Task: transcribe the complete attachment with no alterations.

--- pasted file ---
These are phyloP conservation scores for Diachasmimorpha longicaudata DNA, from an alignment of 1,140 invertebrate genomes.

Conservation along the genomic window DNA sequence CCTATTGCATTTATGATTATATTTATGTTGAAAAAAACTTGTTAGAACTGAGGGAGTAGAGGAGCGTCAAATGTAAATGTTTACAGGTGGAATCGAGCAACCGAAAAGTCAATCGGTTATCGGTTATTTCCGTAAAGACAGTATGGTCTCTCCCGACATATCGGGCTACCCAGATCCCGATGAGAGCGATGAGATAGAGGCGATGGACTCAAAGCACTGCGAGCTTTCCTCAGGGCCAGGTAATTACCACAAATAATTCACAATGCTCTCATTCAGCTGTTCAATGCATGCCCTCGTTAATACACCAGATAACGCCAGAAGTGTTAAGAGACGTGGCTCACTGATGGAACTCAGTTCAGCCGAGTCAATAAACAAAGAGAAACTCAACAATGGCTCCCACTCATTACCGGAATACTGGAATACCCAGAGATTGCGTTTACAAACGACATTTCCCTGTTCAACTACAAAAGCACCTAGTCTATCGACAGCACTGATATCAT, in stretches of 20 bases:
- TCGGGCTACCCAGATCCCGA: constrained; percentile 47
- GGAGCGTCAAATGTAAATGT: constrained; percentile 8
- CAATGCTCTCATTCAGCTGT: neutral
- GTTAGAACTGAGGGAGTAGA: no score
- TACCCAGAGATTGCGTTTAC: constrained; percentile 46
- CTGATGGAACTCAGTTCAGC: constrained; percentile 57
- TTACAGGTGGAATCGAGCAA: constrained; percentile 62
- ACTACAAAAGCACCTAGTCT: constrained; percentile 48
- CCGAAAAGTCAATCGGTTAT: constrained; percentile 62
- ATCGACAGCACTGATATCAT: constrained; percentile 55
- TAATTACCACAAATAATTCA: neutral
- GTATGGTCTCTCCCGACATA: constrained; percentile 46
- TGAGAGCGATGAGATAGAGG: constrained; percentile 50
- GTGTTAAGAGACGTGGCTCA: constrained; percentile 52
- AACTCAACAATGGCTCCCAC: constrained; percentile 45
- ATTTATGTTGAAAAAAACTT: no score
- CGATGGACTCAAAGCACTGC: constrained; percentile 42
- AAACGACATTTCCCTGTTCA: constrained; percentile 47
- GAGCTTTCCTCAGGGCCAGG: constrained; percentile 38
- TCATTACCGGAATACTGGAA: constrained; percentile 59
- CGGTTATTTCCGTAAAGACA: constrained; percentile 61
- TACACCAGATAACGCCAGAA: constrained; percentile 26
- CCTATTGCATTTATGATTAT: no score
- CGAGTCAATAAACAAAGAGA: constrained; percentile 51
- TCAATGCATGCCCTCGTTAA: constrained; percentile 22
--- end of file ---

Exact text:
These are phyloP conservation scores for Diachasmimorpha longicaudata DNA, from an alignment of 1,140 invertebrate genomes.

Conservation along the genomic window DNA sequence CCTATTGCATTTATGATTATATTTATGTTGAAAAAAACTTGTTAGAACTGAGGGAGTAGAGGAGCGTCAAATGTAAATGTTTACAGGTGGAATCGAGCAACCGAAAAGTCAATCGGTTATCGGTTATTTCCGTAAAGACAGTATGGTCTCTCCCGACATATCGGGCTACCCAGATCCCGATGAGAGCGATGAGATAGAGGCGATGGACTCAAAGCACTGCGAGCTTTCCTCAGGGCCAGGTAATTACCACAAATAATTCACAATGCTCTCATTCAGCTGTTCAATGCATGCCCTCGTTAATACACCAGATAACGCCAGAAGTGTTAAGAGACGTGGCTCACTGATGGAACTCAGTTCAGCCGAGTCAATAAACAAAGAGAAACTCAACAATGGCTCCCACTCATTACCGGAATACTGGAATACCCAGAGATTGCGTTTACAAACGACATTTCCCTGTTCAACTACAAAAGCACCTAGTCTATCGACAGCACTGATATCAT, in stretches of 20 bases:
- TCGGGCTACCCAGATCCCGA: constrained; percentile 47
- GGAGCGTCAAATGTAAATGT: constrained; percentile 8
- CAATGCTCTCATTCAGCTGT: neutral
- GTTAGAACTGAGGGAGTAGA: no score
- TACCCAGAGATTGCGTTTAC: constrained; percentile 46
- CTGATGGAACTCAGTTCAGC: constrained; percentile 57
- TTACAGGTGGAATCGAGCAA: constrained; percentile 62
- ACTACAAAAGCACCTAGTCT: constrained; percentile 48
- CCGAAAAGTCAATCGGTTAT: constrained; percentile 62
- ATCGACAGCACTGATATCAT: constrained; percentile 55
- TAATTACCACAAATAATTCA: neutral
- GTATGGTCTCTCCCGACATA: constrained; percentile 46
- TGAGAGCGATGAGATAGAGG: constrained; percentile 50
- GTGTTAAGAGACGTGGCTCA: constrained; percentile 52
- AACTCAACAATGGCTCCCAC: constrained; percentile 45
- ATTTATGTTGAAAAAAACTT: no score
- CGATGGACTCAAAGCACTGC: constrained; percentile 42
- AAACGACATTTCCCTGTTCA: constrained; percentile 47
- GAGCTTTCCTCAGGGCCAGG: constrained; percentile 38
- TCATTACCGGAATACTGGAA: constrained; percentile 59
- CGGTTATTTCCGTAAAGACA: constrained; percentile 61
- TACACCAGATAACGCCAGAA: constrained; percentile 26
- CCTATTGCATTTATGATTAT: no score
- CGAGTCAATAAACAAAGAGA: constrained; percentile 51
- TCAATGCATGCCCTCGTTAA: constrained; percentile 22